Despite centuries of political and military conflicts and other power dynamics around the Black Sea, there has never been a period in history when a common conception of the Black Sea region existed – not even among the littoral states. Accordingly, the Black Sea region has gradually evolved into a unit of analysis, a sort of framework under which certain power dynamics are analysed by different scholars and policy-makers.

August 26, 2019 - Sophia Petriashvili

A sea of insecurity

The Black Sea has always been an important geopolitical theatre. The November 2018 Russian attack on Ukraine’s naval convoy illustrates the Kremlin’s desire to assert dominance in the region and causing greater insecurity and uncertainty for those pro-western states that are situated along the sea coast.

The Black Sea, though serving as an extension of the wider Mediterranean space, has always been strategically important in global politics. The level of interest global powers have expressed in the region has varied from time to time, but the sea has its own merits as a space where historical steppe lands from the north, the isolated South Caucasus, the wider Middle East and the Mediterranean met each other.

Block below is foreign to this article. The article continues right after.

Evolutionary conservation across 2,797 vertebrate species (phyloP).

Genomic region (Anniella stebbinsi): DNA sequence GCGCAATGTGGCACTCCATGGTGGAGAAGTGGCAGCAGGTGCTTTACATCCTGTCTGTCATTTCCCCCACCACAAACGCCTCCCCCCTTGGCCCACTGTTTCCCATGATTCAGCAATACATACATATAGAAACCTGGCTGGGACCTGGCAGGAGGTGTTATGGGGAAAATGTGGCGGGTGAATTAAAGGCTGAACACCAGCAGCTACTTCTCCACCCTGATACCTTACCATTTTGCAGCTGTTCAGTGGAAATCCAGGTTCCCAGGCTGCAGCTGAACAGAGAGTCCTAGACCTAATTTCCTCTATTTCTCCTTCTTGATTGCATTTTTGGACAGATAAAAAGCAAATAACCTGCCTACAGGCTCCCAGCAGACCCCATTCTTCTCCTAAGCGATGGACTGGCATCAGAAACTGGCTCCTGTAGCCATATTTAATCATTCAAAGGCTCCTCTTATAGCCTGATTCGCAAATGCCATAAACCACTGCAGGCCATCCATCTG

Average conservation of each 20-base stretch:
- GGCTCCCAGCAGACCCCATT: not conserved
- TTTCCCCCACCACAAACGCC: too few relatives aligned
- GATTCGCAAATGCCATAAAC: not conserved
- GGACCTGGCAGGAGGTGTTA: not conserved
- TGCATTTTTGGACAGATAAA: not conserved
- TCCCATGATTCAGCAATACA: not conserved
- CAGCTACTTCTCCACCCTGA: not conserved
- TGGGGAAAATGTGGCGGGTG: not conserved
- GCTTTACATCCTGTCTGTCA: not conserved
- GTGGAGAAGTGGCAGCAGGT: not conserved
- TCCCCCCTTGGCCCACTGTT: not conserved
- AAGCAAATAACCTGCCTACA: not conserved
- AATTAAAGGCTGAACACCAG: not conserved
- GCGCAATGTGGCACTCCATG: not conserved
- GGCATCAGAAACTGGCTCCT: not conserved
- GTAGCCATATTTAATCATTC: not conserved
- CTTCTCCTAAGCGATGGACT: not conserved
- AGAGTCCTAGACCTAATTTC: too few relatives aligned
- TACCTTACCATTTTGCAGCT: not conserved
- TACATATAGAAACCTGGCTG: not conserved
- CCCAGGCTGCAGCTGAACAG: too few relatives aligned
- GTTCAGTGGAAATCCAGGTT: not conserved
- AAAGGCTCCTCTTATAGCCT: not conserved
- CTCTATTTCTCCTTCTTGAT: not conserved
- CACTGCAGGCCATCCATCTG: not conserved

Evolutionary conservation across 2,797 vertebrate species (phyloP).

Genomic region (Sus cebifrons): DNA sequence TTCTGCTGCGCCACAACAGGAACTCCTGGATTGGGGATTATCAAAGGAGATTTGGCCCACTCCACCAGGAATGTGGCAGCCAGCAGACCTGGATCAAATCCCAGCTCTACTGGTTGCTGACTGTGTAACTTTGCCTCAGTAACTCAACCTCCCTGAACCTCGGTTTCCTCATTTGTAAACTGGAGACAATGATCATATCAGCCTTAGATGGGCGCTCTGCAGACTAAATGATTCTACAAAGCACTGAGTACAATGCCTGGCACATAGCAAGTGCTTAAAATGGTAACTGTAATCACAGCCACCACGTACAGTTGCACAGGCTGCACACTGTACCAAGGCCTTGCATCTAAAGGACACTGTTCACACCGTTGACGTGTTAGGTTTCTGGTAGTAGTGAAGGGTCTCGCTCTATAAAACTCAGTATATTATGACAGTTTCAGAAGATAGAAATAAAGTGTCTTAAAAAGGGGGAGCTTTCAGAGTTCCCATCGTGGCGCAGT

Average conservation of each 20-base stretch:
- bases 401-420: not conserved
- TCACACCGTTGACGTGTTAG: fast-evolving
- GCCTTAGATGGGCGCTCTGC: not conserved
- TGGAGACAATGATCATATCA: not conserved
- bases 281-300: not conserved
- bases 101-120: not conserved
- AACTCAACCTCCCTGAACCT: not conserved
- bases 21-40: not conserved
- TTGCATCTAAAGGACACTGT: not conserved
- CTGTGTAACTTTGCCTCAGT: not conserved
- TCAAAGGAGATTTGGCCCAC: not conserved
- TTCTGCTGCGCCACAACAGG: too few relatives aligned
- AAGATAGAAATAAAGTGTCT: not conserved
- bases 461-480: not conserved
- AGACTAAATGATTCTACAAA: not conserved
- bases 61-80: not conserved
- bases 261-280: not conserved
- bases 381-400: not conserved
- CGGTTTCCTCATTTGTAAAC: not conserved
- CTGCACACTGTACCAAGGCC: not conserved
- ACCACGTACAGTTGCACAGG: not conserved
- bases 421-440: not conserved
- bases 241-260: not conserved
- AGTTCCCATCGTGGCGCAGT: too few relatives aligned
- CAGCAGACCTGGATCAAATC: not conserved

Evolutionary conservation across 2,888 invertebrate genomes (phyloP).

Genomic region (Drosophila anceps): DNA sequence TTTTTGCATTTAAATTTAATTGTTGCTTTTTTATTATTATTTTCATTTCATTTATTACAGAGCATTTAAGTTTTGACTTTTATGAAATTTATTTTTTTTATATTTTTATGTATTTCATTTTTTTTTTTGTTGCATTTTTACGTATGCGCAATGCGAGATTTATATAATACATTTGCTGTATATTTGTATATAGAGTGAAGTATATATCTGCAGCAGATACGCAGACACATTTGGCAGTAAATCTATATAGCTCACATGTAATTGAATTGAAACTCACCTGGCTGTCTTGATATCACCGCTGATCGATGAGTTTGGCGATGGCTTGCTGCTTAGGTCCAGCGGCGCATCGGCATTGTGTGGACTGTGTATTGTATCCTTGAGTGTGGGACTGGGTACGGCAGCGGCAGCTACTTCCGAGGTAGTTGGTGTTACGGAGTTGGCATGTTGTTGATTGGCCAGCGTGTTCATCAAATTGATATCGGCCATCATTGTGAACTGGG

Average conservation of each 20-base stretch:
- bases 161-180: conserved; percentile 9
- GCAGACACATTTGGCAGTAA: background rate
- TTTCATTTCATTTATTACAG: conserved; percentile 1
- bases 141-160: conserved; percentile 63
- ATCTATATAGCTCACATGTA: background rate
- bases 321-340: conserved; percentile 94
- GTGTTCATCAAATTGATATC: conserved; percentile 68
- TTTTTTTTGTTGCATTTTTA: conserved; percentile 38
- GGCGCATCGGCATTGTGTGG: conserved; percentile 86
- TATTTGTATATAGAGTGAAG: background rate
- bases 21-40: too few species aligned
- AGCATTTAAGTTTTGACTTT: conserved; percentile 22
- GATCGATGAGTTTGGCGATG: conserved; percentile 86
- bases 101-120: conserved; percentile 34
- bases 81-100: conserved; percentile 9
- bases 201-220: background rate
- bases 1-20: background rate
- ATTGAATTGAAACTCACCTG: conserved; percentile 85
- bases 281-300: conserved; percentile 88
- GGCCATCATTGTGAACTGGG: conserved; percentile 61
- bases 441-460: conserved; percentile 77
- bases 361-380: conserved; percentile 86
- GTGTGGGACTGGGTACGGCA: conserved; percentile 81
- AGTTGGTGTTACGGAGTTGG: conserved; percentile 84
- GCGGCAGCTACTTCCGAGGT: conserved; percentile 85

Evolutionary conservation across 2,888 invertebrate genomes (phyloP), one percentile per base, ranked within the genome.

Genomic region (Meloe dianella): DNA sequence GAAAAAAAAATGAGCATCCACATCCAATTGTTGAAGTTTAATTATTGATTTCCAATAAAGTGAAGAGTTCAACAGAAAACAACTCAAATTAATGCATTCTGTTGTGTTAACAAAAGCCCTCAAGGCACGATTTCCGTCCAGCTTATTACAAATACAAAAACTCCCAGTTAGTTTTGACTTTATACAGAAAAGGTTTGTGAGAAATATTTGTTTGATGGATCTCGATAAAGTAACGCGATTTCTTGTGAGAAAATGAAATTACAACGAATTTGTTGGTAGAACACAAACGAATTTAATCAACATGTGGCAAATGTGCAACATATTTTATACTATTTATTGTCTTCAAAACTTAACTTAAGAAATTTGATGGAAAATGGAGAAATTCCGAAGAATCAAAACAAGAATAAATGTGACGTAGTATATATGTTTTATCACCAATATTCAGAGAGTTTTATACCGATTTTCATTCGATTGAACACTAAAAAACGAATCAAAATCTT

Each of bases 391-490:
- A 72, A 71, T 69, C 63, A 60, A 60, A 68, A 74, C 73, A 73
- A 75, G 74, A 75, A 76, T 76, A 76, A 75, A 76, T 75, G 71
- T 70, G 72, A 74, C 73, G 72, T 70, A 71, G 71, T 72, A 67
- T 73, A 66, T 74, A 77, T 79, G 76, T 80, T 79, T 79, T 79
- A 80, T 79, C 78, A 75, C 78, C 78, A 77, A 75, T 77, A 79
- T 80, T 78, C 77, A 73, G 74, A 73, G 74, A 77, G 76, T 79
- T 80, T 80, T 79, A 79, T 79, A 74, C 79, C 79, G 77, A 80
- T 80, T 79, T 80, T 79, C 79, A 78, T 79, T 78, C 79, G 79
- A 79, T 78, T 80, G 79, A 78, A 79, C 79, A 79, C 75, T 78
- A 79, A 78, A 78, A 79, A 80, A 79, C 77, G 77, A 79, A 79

August 26, 2019 - Emil Avdaliani

A playground for influence

The Black Sea region is once again becoming an arena attracting large powers to invest and develop. However, the growing interest among the various powers also leads to a higher risk of conflict and confrontation, something that this region is already known for, historically.

Hellenes referred to the Black Sea as Póntos Áxeinos which derives from the ancient Persian word axšaina used to describe objects of dark colour. The Black Sea region has, historically speaking, been an arena of confrontation between different nations. It has witnessed the glorious rise of empires as well as their crushing defeats. During the heyday of the Ottoman Empire, the Black Sea was referred to as an “Ottoman Lake”. European states have also been historically involved in the disputes over the region.